What’s the Best Type of Exercise for Your Personality?
Have you ever tried a new activity your friend has raved about, only to find yourself bored stiff ten minutes into it? There’s actually a scientific reason behind this. Studies have found that people who participate in activities appropriate for their personalities are more likely to enjoy and maintain a consistent exercise routine.
Based on this concept, James Gavin from Concordia University in Montreal wrote the paper Pairing Personality With Activity in 2004. His intention was to help physicians recommend appropriate activities for patients based on their personalities. He wanted to promote greater physical activity and the health benefits that go with it.
Gavin determined 7 different aspects of personality that can influence our choice in physical exercise. It’s important to identify your own traits so you can work with them rather than against them. This will help you find an approach to fitness that you’ll enjoy and can easily make a part of your life.
1. Social dynamics
Do you prefer solo activities, joining a team sport, or something in between? Where you land on the social interaction spectrum will affect your view of exercise.
Good options for soloists include jogging, cycling or swimming alone outdoors. Someone in the middle of the spectrum might enjoy workouts at a gym where there are people to talk to, but you can also have your own space. For a true people person, you’ll likely thrive with team sports, an interactive dance class or getting together with a buddy for tennis.
2. Disciplined vs. spontaneous
Those who are naturally disciplined and self-motivated tend to be goal-oriented and love tracking progress. They like to use pedometers, keep training logs or work with a personal trainer to achieve their fitness goals. Workouts like cardio routines, interval training or martial arts are often well-suited to this personality type.
This self-disciplined model is sometimes held up as a fitness ideal, but it doesn’t have to be. Spur-of-the-moment activities and a more casual approach to exercise are perfect for some personalities.
If structured workouts and goals turn you off, try an improvisational dance class or seasonal activities that change, such as skiing or mountain biking.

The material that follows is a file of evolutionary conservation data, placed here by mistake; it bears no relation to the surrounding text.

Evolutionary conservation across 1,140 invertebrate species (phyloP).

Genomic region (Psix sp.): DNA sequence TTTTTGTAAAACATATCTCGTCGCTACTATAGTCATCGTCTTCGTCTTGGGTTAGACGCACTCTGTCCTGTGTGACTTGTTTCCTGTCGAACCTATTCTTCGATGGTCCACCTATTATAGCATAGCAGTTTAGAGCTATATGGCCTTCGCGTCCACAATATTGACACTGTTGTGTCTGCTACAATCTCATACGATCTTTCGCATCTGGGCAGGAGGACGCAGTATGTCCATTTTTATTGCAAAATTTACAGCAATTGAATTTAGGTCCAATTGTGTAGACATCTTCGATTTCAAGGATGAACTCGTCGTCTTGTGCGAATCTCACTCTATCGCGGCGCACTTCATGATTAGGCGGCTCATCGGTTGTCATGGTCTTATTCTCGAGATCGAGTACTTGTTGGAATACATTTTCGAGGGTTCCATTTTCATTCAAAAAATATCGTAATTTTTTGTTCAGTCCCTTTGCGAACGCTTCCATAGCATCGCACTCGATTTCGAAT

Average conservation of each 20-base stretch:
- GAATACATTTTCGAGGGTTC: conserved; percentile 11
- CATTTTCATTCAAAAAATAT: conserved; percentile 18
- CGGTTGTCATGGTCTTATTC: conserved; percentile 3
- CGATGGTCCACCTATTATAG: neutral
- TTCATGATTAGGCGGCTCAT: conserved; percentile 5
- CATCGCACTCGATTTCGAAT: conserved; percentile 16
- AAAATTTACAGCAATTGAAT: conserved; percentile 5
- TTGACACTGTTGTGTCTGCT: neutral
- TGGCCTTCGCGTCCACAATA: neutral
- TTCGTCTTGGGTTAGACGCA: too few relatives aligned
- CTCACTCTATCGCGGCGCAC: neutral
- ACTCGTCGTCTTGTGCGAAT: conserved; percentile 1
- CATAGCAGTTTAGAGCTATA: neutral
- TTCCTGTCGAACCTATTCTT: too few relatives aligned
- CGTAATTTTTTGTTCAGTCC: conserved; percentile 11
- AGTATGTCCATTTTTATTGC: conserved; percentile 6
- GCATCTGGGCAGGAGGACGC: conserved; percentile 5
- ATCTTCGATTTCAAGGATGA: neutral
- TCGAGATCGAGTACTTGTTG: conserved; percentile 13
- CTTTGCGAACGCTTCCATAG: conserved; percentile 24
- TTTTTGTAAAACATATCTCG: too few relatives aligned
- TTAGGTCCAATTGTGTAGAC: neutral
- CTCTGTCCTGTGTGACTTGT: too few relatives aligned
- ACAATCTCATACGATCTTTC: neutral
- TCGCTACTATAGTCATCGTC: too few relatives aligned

3. What’s your motivation?
Motivation can be either internal or external. Internal motivation would be how an activity makes you feel. Does it give you a feeling of satisfaction, excitement or a sense of mastery?
An external motivation is to reach a certain goal, such as weight loss or building muscle. You might not even enjoy an activity, but you’ll stick with it as long as you’re motivated to achieve a certain end.
Both of these motivations may be at play at different times in your life. It helps to be aware of them in order to keep your exercise routine on track.
How much you enjoy being assertive will also influence your enjoyment of an activity. Sports where you’re actively trying to beat the competition or workouts such as lifting weights require a certain level of aggression to power through them. This is perfect for those who like to rise to a challenge.
If powering through is just not your thing, more low-key fitness options like yoga, tai chi or golf would probably suit you better.
5. Competition, collaboration or going it solo
Where you land on the competitiveness scale is another factor in choosing a fitness program. Those on the higher end of this scale love competition and more specifically winning. The activity itself is almost secondary. Team sports and any kind of races or marathons are natural fits.
If you’re somewhere in the middle, group-oriented classes and cycling or skiing with friends are a good bet. And if you prefer to skip the win-lose paradigm altogether, you can try a Pilates or water aerobics class, or home options like a treadmill or Wii Fit.
6. Mental focus
Your focus can take many forms depending on what you’re doing. Dribbling a basketball down the court takes a lot of external focus, whereas focusing on your breathing during a long swim takes internal focus.
Another aspect of focus is what you’re actually thinking about. You could be completely focused on how to execute a karate sequence with nothing else on your mind. Or you could let your mind wander freely during your spin class.
Consider what level of focus leaves you feeling most energized. Keep this in mind when choosing a possible exercise routine.
7. Adrenaline junkie
Thrill seeking is a well-known personality trait. Some people love taking risks in various forms. It can be a physical risk, such as bungee jumping or hang-gliding. It can also be a psychological risk, such as the risk of embarrassment or seeming weak in front of others if you fail at a certain sports challenge.
You probably already know if you’re a thrill seeker. Respect your tendencies towards extreme sports, faster-paced activities and high-intensity workouts. Keep trying out new things to keep your routine fresh.
For those who prefer a more stable path without the unnecessary risks, focus on activities where you can unwind and get some mental space. Long distance running, hiking or other outdoor pursuits are good for this. Indoor classes where you can just show up and let a trusted instructor lead are also a great option.